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Old and New Edinburgh Vol. I


he barbarously threw the bodies on a great fire that blazed in the fireplace of the tower; ?and there in their armour they broiled and sweltered like tortoises in iron shells.? Locking the doors, the fugitives hurriedly and stealthily reached the tower-head unseen. The attendant lowered himself down first over the abutting crag, which there is more than zoo feet in height, but the cord proving too short it slipped from his hands, and he fell to the bottom senseless. This must have been a terrible crisis for the blood-stained Albany ! Hurrying back to his now horrible apartment in the tower, he dragged the sheets from his bed, added them to the rope, looped it round an embrasure, and lowered himself safely down over rampart and rock to the bottom, where he found his attendant lying helpless, with a broken thigh Unwilling to leave him to ptrish, Albany, with a sentiment that contrasts singularly with his recent ferocity, raised him on his shoulders, and being a man of unusual strength and Stature, he actually conveyed him to Leith, a distance of two miles; and, when the sun rose, the ship, with Albany, was out on the German sea. Daylight revealed the rope and twisted sheets hanging over the rampart of the tower. An alarm was given, which the dreadful stench from the locked chamber must have increased. The door was opened. Albany was gone, but the half-con- Qumed corpses were found in the fireplace; and James 111. refused to believe in a story so incredible till he had visited the place in person.* Albany fled to England, the king of which refused to deliver him up. Thus war was declared, and James marched from the Burghmuir with $0,000 men and a train of guns, under the master of the ordndnce, a stone-mason, whom, with great impolicy, he had created Earl of Mar. At Lauder the nobles halted; hanged all the king?s minions over the bridge in horse-halters, and disbanded the troops j and then the humbled and luckless James returned to the Castle, where for many months, in 1481, he remained a species of prisoner in the custody of its commanders, the Earls of Athol and Buchan, who,? it has been supposed, would have murdered him in secret had not the Lord Darnley and other loyal barons protected him, by never leaving his chamber unguarded by night or day. There he remained in a species of honourable durance, while near him lay in 3 dungeon the venerable *Earl of Douglas, who scorned to be reconciled, though James, in his humility, made overtures to him. He appealed at last to Lindesay, Diummond, Scott, Buchan, &c. England for aid against his turbulent barons, and Edward IV. (though they had quarrelled about a matrimonial alliance, and about the restoration of Berwick) sent Richard, Duke of Gloucester; north, at .the head of 10,000 auxiliaries, who encamped on the Burghmuir, where the Duke of Albany, who affected a show of loyalty, joined them, at the very time that the rebellious nobles of lames were sitting in council in the Tolbooth. Thither went Albany and Gloucester, the ? crookbacked Dick? of Shakspere and of Bosworth, attended by a thousand gentlemen of both countries, and the parties having come to terms, heralds were sent to the Castle to charge the commander thereof to open the gates and set the king at liberty; after which the royal brothers, over whose fraternisation Pitscottie?s narrative casts some ridicule, rode together, he adds, to Holyrood, ? quhair they remained ane long time in great merrines.? William Bertraham, Provost of Edinburgh, with the whole community of the city, undertook to repay to the king of England the dowry of his daughter the Lady Cecil, and afterwards they fulfilled their obligations by repaying 6,000 merks to the Garter King-at-Arms. In acknowledgment of this loyal service James granted to the city the patent known as its ?Golden Charter,? by which the provost and bailies were created sheriffs of their own boundaries, with other important privileges. Upon the craftsmen he also conferred a banner, said to have been made by the queen and her ladies, still preserved and known popularly as the ? Blue Blanket,? and it was long the rallying point of the Burgher-guard in every war or civic broil. Thus, Jarnes VI., in the ? Basilicon Doron,? points out to Prince Henry-? The craftsmen think we should be content with their work how bad soever it be ; and if in anything they be controuled, up goes the Blue Blanket ! ? This banner, according to Kincaid, is of blue silk, with a white St. Andrew?s cross. It is swallowtailed, measuring in length from the pole ten feet two inches, and in breadth six and a half feet. It bears a thistle crowned, with the mottoes : ?Fear God and honour the King with a long lyffe and a prosperous reigne ; ? and ?? And we that is Trades shall ever pray to be faithful1 for the defence of his sacred Maiesties royal person till Death.? Jarnes 111. was noted about this time for the quantity of treasure, armour, and cannon he had stored up in the Castle, his favourite residence. In David?s Tower stood his famous black kist (probably the same which is now in the Crown room), filled with rare and costly-gems, gold and silver specie, massive plate, and a wonderful C6!-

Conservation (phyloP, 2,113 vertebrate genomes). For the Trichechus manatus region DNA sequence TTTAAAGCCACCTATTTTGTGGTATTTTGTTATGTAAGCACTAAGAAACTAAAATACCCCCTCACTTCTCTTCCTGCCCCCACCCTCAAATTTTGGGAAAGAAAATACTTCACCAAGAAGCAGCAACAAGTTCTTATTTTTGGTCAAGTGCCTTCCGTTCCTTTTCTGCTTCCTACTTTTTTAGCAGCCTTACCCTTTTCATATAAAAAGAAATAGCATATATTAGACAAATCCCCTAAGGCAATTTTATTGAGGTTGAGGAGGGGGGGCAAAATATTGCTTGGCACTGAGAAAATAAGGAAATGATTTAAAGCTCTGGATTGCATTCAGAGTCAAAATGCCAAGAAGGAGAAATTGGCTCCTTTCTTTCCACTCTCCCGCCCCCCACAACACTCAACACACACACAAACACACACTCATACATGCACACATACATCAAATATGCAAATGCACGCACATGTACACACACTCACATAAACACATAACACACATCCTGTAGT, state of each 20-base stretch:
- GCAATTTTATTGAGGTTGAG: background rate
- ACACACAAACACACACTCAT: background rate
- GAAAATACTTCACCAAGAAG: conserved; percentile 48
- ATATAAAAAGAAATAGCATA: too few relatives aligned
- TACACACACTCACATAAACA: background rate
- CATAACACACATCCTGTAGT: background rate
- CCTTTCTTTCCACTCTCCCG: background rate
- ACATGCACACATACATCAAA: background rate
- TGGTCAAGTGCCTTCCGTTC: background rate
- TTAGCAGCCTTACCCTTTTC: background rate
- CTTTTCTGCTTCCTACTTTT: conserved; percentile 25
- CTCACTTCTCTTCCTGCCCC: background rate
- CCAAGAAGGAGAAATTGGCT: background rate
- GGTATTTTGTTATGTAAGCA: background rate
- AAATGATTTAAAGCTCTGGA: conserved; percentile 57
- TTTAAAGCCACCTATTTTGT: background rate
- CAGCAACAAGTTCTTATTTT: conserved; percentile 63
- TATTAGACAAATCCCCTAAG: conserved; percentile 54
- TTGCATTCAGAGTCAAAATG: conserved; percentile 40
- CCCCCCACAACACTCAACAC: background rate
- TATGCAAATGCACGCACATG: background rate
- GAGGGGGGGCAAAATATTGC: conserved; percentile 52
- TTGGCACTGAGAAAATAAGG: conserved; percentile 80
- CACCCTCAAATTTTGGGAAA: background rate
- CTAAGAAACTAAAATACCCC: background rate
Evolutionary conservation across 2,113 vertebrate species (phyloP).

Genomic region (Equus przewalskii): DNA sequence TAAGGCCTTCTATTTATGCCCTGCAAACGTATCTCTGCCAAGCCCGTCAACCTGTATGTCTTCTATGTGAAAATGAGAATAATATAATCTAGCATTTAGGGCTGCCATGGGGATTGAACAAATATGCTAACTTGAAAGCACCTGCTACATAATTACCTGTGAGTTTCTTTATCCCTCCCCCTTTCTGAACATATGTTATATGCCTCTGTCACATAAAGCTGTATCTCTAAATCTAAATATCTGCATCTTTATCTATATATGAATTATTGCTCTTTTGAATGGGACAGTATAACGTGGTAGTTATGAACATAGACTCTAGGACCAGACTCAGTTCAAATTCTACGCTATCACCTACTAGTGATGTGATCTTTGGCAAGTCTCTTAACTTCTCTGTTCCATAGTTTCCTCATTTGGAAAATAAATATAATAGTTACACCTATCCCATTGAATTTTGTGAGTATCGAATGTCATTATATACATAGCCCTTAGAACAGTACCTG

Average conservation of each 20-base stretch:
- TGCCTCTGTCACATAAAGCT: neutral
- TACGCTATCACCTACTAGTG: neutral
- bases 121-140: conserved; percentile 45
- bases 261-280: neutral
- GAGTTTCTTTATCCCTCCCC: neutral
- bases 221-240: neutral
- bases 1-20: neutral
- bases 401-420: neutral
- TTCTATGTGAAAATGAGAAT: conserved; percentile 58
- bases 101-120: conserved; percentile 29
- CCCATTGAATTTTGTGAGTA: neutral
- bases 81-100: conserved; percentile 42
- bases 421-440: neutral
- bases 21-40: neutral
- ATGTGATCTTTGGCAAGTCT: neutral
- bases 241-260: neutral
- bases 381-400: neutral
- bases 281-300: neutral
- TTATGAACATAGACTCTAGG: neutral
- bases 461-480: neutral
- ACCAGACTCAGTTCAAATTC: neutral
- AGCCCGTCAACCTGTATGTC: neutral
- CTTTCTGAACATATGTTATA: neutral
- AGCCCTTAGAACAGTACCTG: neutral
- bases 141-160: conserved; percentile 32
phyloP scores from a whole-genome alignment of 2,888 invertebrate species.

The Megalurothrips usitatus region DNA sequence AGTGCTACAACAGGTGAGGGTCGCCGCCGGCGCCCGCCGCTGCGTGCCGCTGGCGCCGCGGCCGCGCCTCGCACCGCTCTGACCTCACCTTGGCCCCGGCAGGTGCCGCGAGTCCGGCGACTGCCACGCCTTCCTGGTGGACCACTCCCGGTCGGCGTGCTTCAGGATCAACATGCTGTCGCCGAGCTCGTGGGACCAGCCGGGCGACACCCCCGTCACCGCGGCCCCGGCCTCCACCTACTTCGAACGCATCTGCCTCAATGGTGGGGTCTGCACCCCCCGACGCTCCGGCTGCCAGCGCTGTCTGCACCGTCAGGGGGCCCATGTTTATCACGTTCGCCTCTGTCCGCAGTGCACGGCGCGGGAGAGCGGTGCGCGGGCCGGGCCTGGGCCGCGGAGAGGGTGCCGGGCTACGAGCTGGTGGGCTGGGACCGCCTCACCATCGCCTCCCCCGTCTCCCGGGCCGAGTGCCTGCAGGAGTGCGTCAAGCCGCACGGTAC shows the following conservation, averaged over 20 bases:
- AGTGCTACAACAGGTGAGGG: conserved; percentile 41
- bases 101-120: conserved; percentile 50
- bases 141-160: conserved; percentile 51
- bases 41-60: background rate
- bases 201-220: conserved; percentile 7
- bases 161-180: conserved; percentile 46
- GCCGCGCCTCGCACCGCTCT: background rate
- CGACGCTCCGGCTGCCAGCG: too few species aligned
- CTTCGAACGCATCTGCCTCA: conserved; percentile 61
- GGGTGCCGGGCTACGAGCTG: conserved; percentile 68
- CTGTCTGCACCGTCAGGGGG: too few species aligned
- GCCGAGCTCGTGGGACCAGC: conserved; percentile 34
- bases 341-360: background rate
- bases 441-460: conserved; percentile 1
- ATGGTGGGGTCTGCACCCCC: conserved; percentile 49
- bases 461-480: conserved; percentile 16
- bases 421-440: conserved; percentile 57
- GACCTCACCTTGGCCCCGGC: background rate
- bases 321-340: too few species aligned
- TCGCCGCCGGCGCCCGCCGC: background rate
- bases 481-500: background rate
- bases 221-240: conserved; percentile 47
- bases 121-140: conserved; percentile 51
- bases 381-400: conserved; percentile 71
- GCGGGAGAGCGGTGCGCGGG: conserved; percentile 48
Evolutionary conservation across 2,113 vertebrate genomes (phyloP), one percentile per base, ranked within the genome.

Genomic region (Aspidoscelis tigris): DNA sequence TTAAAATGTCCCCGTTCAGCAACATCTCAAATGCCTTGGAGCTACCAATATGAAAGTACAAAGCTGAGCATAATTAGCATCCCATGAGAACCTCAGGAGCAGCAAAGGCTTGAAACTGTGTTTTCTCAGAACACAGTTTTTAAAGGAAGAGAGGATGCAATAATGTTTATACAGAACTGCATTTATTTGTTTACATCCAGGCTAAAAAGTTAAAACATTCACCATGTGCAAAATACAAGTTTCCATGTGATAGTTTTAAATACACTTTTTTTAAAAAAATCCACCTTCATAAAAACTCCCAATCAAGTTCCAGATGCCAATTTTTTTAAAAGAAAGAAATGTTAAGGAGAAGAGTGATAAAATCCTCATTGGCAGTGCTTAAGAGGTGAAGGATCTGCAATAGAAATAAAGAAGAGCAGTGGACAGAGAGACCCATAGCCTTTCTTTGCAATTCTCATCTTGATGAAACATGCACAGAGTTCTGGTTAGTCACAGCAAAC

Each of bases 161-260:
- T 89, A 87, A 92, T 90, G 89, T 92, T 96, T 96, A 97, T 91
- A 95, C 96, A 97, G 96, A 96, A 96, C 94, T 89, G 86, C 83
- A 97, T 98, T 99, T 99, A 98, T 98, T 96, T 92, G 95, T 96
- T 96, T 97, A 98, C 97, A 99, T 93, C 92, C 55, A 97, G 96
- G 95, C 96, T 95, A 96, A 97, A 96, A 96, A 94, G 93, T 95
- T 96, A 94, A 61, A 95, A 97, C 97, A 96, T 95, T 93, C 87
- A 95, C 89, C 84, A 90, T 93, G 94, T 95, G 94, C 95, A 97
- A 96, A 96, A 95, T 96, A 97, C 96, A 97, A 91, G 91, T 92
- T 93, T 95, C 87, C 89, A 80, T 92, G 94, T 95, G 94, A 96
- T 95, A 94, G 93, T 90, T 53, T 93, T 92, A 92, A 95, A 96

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lection of glittering jewels, of which Tytler gives the list. In the ?inventory? of the Jewel House are mentioned five relics of Robert Bruce, viz., four silver goblets and a shirt of mail, ?King Robert?s serk,? as it is written. Among his cannon were two great French curtalds, forty-six other pieces of various calibre, and sixteen fieldwaggons, with a vast quantity of military stores of every description. . The quarrels between James and his arrogant nobles deepened day by day. At last, says Godscroft,. a story went abroad that it was proposed to invite them all to a banquet in the great hall of the Castle, and there cut them off root and branch ! This startling rumour led to others, and all culminated in the battle of Sauchieburn, where James perished, under the dagger of an assassin, on the 8th of June, 1488-a monarch who, more than any other of the Stuarts, contributed towards the permanent prosperity of the Scottish metropolis. ?By favour of his charters its local jurisdiction was left almost exclusively in the hands of its own magistrates; on them were conferred ample powers for enacting laws for its governance, with authority in life and death-still vested in its chief magistrate-an independence which was afterwards defended amid many dangers down to the period of the Union. By his charters, also in their favour, they obtained the right, which they still hold, to all the customs of the haven and harbour of Leith, with the proprietorship of the adjacent coast, and all the roads leading thereto.? On the accession of James IV., in his boyhood, he sent a herald from Leith to demand the surrender of the Castle, and a commission consisting of the Lord High Treasurer, Sir Wi11;am Knowles (afterwards slain at Flodden), and others, took over all the personal property of the late king. The inventory taken on this occasion, according to Tytler, affords a pleasing and favourable idea of the splendour of the Scottish court in those days. In the treasurer?s accounts we have many curious entries concerning the various Scottish harpers, fiddlers, and English pipers, that performed here to amuse James IV. ?July 10, 1489 ; to Inglish pyparis that cam to the Caste1 yet and p1.ayit to the king, viij lib. viij s,? During the reign of the chivalrous and splendid James 1V.-who was crowned at Kelso-Edinburgh became celebrated throughout all Europe as the scene of knightly feats. The favourite place for the royal tournaments was a spot of ground just below the Cast16 rock, and near the king?s stables. There, James in particular, assembled the nobles by prwlamation, for jousting, offering such meeds of honour as a golden-headed lance, or similar favours, presented by his own hand or that of some beautiful woman. Knights came from all countries to take part in these jousts; ?bot,? says Pitscottie, ?few or none of thame passed away unmatched, and oftimes overthrowne.? One notable encounter, witnessed by the king from the Castle wall, took place in 1503, when a famous cavalier of the Low Countries, named by Pitscottie Sir John Cochbevis, challenged the .best knight in Scotland to break a spear, or meet him d outrancc in combat to the death. Sir Patrick Hamilton of the house of Arran took up his challenge. Amid a vast concourse, they came to the barriers, lanced, horsed, and clad in .tempered mail, with their emblazoned shields hung round their necks. At sound of trumpet they rushed to the shock, and splintered their spears fairly. Fresh ones were given them, but as Hamilton?s horse failed him, they drew their two-handed swords, and encountered on foot. They fought thus ?for a full hour, till the Dutchman being struck to the ground,? the king cast his plumed bonnet over the wall to stay the combat, while the heralds and trumpeters proclaimed the Scottish knight victorious. But the court of James was distinguished for other things than the science of war, for during his brilliant reign Edinburgh became the resort of men high in every department of science and art; and the year 1512 saw the Provost of St. Giles?s, Gavin Douglas, translating Virgil?s ?Bneid? into Scottish verse. In the Castle there resided, about 1503, Lady Margmet Stuart, the daughter of James, by Margaret Drummond of that ilk, whom he is said to have married clandestinely, and who was removed by some Scottish conspirators ?? to . make way for a daughter of England,? as an old historian has i t She was poisoned, together with her two sisters; and in August, 1503, ?the daughter of England? duly came in the person of Margaret Tudor, whose marriage to James at Edinburgh was conducted with great splendour and much rejoicing. In 1509 James employed his master gunner, Robert Borthwick, to cast a set of brass ordnance for the Castle, all of which were inscribed -Mmfim sum, Scofo Borfhwick Eizbricafa, Roberto. Seven of these were named by James ? the sisters,? being remarkable for their beauty and size. Borthc wick also cast within the Castle the bells that now hang in the cathedral of St. Magnus at Kirkwall ?